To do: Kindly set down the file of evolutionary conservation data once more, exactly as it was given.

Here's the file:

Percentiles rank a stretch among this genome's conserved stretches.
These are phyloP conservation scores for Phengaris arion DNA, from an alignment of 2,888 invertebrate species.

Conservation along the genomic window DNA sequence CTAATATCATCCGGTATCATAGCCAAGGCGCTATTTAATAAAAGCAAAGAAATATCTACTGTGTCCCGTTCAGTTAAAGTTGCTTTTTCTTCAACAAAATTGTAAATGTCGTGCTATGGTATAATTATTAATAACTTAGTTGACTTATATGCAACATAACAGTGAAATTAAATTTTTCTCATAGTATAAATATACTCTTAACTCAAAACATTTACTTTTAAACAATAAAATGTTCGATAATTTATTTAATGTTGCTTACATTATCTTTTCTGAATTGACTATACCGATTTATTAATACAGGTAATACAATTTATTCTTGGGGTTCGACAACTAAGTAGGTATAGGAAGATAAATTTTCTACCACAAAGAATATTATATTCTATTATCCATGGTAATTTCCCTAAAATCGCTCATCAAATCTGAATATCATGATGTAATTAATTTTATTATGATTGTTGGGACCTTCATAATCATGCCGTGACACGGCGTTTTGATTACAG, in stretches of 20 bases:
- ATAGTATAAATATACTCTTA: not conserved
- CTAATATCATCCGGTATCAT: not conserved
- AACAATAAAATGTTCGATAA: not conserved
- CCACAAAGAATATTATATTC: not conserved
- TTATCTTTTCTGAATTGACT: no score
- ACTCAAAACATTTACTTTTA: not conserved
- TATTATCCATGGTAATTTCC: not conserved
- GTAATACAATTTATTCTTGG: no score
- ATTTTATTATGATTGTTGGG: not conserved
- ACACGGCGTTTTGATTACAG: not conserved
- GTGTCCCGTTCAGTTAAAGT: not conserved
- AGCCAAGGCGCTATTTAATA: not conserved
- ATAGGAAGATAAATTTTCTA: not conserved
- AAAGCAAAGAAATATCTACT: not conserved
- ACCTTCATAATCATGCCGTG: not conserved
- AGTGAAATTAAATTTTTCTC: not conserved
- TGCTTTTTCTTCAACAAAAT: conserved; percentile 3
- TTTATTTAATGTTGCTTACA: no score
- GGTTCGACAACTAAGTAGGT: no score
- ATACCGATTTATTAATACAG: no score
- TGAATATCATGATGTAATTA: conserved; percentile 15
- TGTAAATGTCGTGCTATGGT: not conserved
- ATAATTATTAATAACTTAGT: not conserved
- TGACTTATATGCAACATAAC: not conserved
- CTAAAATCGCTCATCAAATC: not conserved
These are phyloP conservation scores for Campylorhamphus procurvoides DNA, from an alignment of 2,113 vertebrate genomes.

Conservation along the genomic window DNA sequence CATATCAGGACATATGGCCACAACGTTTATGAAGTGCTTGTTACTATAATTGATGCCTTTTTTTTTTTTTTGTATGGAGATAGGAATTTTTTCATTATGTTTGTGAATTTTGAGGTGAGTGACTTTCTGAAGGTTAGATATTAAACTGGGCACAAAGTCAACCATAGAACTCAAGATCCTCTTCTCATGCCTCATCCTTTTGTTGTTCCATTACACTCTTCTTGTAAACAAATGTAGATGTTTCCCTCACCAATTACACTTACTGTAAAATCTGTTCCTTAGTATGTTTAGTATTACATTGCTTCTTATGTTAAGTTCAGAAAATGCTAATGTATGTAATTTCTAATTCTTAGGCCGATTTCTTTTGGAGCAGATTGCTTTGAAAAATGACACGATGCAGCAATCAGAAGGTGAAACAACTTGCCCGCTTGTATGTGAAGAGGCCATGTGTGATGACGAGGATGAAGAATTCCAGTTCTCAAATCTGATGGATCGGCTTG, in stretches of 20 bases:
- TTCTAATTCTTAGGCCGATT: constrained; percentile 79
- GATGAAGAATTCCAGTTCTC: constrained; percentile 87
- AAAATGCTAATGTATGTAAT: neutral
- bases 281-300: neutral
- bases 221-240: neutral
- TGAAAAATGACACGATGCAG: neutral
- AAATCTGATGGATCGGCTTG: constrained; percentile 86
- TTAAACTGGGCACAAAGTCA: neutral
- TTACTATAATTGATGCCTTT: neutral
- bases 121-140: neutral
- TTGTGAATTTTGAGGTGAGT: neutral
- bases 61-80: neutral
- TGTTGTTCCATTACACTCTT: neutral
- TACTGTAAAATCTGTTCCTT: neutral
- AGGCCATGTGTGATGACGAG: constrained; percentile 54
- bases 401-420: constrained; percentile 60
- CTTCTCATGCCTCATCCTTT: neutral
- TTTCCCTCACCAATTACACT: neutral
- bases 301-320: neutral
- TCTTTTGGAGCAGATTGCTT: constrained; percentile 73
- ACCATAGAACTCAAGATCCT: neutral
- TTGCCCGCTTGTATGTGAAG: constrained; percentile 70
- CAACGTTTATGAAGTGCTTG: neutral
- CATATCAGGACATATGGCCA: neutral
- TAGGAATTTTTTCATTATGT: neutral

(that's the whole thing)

Percentiles rank a stretch among this genome's conserved stretches.
These are phyloP conservation scores for Phengaris arion DNA, from an alignment of 2,888 invertebrate species.

Conservation along the genomic window DNA sequence CTAATATCATCCGGTATCATAGCCAAGGCGCTATTTAATAAAAGCAAAGAAATATCTACTGTGTCCCGTTCAGTTAAAGTTGCTTTTTCTTCAACAAAATTGTAAATGTCGTGCTATGGTATAATTATTAATAACTTAGTTGACTTATATGCAACATAACAGTGAAATTAAATTTTTCTCATAGTATAAATATACTCTTAACTCAAAACATTTACTTTTAAACAATAAAATGTTCGATAATTTATTTAATGTTGCTTACATTATCTTTTCTGAATTGACTATACCGATTTATTAATACAGGTAATACAATTTATTCTTGGGGTTCGACAACTAAGTAGGTATAGGAAGATAAATTTTCTACCACAAAGAATATTATATTCTATTATCCATGGTAATTTCCCTAAAATCGCTCATCAAATCTGAATATCATGATGTAATTAATTTTATTATGATTGTTGGGACCTTCATAATCATGCCGTGACACGGCGTTTTGATTACAG, in stretches of 20 bases:
- ATAGTATAAATATACTCTTA: not conserved
- CTAATATCATCCGGTATCAT: not conserved
- AACAATAAAATGTTCGATAA: not conserved
- CCACAAAGAATATTATATTC: not conserved
- TTATCTTTTCTGAATTGACT: no score
- ACTCAAAACATTTACTTTTA: not conserved
- TATTATCCATGGTAATTTCC: not conserved
- GTAATACAATTTATTCTTGG: no score
- ATTTTATTATGATTGTTGGG: not conserved
- ACACGGCGTTTTGATTACAG: not conserved
- GTGTCCCGTTCAGTTAAAGT: not conserved
- AGCCAAGGCGCTATTTAATA: not conserved
- ATAGGAAGATAAATTTTCTA: not conserved
- AAAGCAAAGAAATATCTACT: not conserved
- ACCTTCATAATCATGCCGTG: not conserved
- AGTGAAATTAAATTTTTCTC: not conserved
- TGCTTTTTCTTCAACAAAAT: conserved; percentile 3
- TTTATTTAATGTTGCTTACA: no score
- GGTTCGACAACTAAGTAGGT: no score
- ATACCGATTTATTAATACAG: no score
- TGAATATCATGATGTAATTA: conserved; percentile 15
- TGTAAATGTCGTGCTATGGT: not conserved
- ATAATTATTAATAACTTAGT: not conserved
- TGACTTATATGCAACATAAC: not conserved
- CTAAAATCGCTCATCAAATC: not conserved
These are phyloP conservation scores for Campylorhamphus procurvoides DNA, from an alignment of 2,113 vertebrate genomes.

Conservation along the genomic window DNA sequence CATATCAGGACATATGGCCACAACGTTTATGAAGTGCTTGTTACTATAATTGATGCCTTTTTTTTTTTTTTGTATGGAGATAGGAATTTTTTCATTATGTTTGTGAATTTTGAGGTGAGTGACTTTCTGAAGGTTAGATATTAAACTGGGCACAAAGTCAACCATAGAACTCAAGATCCTCTTCTCATGCCTCATCCTTTTGTTGTTCCATTACACTCTTCTTGTAAACAAATGTAGATGTTTCCCTCACCAATTACACTTACTGTAAAATCTGTTCCTTAGTATGTTTAGTATTACATTGCTTCTTATGTTAAGTTCAGAAAATGCTAATGTATGTAATTTCTAATTCTTAGGCCGATTTCTTTTGGAGCAGATTGCTTTGAAAAATGACACGATGCAGCAATCAGAAGGTGAAACAACTTGCCCGCTTGTATGTGAAGAGGCCATGTGTGATGACGAGGATGAAGAATTCCAGTTCTCAAATCTGATGGATCGGCTTG, in stretches of 20 bases:
- TTCTAATTCTTAGGCCGATT: constrained; percentile 79
- GATGAAGAATTCCAGTTCTC: constrained; percentile 87
- AAAATGCTAATGTATGTAAT: neutral
- bases 281-300: neutral
- bases 221-240: neutral
- TGAAAAATGACACGATGCAG: neutral
- AAATCTGATGGATCGGCTTG: constrained; percentile 86
- TTAAACTGGGCACAAAGTCA: neutral
- TTACTATAATTGATGCCTTT: neutral
- bases 121-140: neutral
- TTGTGAATTTTGAGGTGAGT: neutral
- bases 61-80: neutral
- TGTTGTTCCATTACACTCTT: neutral
- TACTGTAAAATCTGTTCCTT: neutral
- AGGCCATGTGTGATGACGAG: constrained; percentile 54
- bases 401-420: constrained; percentile 60
- CTTCTCATGCCTCATCCTTT: neutral
- TTTCCCTCACCAATTACACT: neutral
- bases 301-320: neutral
- TCTTTTGGAGCAGATTGCTT: constrained; percentile 73
- ACCATAGAACTCAAGATCCT: neutral
- TTGCCCGCTTGTATGTGAAG: constrained; percentile 70
- CAACGTTTATGAAGTGCTTG: neutral
- CATATCAGGACATATGGCCA: neutral
- TAGGAATTTTTTCATTATGT: neutral